Kévin Bailly won the 2016 BIM Contest with Minh Nguyen. A year later, he won the second prize. This year, he is back in the competition, but as a jury member. We have interviewed him right after the deliberations, which took place on the 30th of March 2018.
BIM Contest : What did the BIM Contest brought you, on a professional level?
Kevin Bailly : More experience! The experience of a process, the BIM process, the experience of a competition as an architecture contest. The expected result has to be a mix of discipline and quality. We can talk about the exposure as well. When you are dedicated to your job, being committed to the BIM movement, being part of this contest and, even more, winning it, allow yourself to really express yourself.
Unlike the past few years when you were candidate, you are now jury member of the BIM Contest. How does it feel to be “on the other side of the mirror”?
What a pleasure! I would have liked to enter the contest, I love being challenged! But for the third one, being on the other side of the mirror, as you say, feels even more important to me and I am dedicated to this task. I was delighted to discover the different projects of 2018!
How did the deliberations go?
We can say they went really well, since the projects satisfied the expectations of the Jury. It was not easy; each project introduced a different architectural and urban solution. Moreover, each jury member had his/her own sensibility. In any case, it was hard to make our choice, even though I had my favorite projects.
What did you think of the work of the candidates this year? How do you judge the level?
It is always incredible to notice that for a common subject we all have different solutions.This leads to an even more intense work, since there are many answers introduced. Which one answers the closest to what the city expects, to its local urban plan? Which one respects the most the program? Does it correspond to the BIM expectations? Once we pragmatically answer to these questions, it is more about our architectural sensibility. Since I know every project, I can say they are all interesting. It does not make it any easier!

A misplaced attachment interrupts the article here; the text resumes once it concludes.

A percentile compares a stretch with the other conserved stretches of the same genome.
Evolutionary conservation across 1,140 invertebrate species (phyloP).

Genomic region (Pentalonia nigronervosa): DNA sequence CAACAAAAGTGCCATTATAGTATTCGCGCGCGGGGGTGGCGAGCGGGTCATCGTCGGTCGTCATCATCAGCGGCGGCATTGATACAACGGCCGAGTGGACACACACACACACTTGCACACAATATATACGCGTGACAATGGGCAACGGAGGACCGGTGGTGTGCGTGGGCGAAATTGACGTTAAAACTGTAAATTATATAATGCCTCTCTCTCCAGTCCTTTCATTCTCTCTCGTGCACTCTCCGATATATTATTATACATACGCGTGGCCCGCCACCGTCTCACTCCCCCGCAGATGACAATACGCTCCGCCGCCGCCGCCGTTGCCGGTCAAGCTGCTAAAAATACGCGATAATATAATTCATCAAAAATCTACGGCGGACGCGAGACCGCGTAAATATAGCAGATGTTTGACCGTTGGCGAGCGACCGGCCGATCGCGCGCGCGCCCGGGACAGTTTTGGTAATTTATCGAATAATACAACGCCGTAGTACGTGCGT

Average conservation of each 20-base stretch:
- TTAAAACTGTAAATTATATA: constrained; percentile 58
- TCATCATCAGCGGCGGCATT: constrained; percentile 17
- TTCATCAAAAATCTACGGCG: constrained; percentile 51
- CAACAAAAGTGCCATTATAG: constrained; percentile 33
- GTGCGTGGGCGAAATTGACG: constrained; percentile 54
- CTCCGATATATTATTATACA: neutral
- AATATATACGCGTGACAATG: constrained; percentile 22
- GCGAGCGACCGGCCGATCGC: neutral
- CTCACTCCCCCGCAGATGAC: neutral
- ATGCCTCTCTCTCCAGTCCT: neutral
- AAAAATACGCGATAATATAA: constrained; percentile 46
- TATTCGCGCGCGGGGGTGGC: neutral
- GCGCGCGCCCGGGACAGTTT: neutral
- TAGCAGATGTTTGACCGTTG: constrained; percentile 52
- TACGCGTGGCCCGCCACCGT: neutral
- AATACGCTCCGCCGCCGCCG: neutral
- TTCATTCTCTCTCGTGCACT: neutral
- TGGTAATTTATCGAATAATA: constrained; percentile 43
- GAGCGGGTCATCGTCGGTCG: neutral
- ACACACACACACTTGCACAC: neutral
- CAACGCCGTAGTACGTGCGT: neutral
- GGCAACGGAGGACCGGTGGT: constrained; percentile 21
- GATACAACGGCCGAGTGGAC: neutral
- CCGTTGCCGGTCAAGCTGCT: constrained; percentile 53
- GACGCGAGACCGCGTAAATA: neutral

Are your favorite projects part of the winners this year?
Yes! One of my main satisfactions is knowing that the projects I had selected are now in the top three. They are not in the same order I was expecting, but anyway, it was close.
Did you think about the way you could have dealt with the topic of the Contest this year?
Of course, you have to when you are part of the Jury! Before getting the candidates’ projects, I had my own idea of what I could do, more or less (this is the most subjective step in the process of the architectural creation to me). It is when analyzing the different projects, and putting ourselves in someone else’s shoes that we realize how our job is interesting. When we think our solution is the best one, we can only find out that some other projects introduce some other solutions as interesting as ours.
What do you think of the winning project this year, by the way?
You know, I think dealing with an existing location -here next to the Ecole de Plein Air, built by the architects Eugène Baudouin and Marcel Lods- is the exercise I prefer to do in architecture. To me, the most complicated for an architect, is to deal with an empty location, without any context nor environment, because in this case the architect has to create everything. It is a real exercise. Here, we are dealing with a historic setting. Therefore, it remains important to understand the story and the architectural ideas the first architects wanted to give. The project of this year is interesting, complex, and the winner did well. So, well done to all the candidates!
Thanks to Kévin Bailly for answering our questions and taking part in the deliberations next to the other jury members: Marie-Pierre Deguillaume, Representative of the city of Suresnes; Didier Sadoine Representative of the INS HEA Heritage Project; Pierre-Gilles Parra, Supervisor of directives at ISOBOX Insulation; Emmanuel di Giacomo, European Supervisor for the Development of BIM Ecosystems at Autodesk; Eddie Alix, Project Manager of the Building Construction Digital Transition Plan; Jérôme Bonnet, BIM Group Manager at AIA associates; Jacques Lévy-Bencheton, Vice-President SIGHTLINE GROUP and Associate Architect at Brunet Saunier Architecture; Fabrice Lagarde and Vladimir Doray, Associate Architects at WRA; Itaï Cellier, Architect, Founder and President and Director-General of Polantis.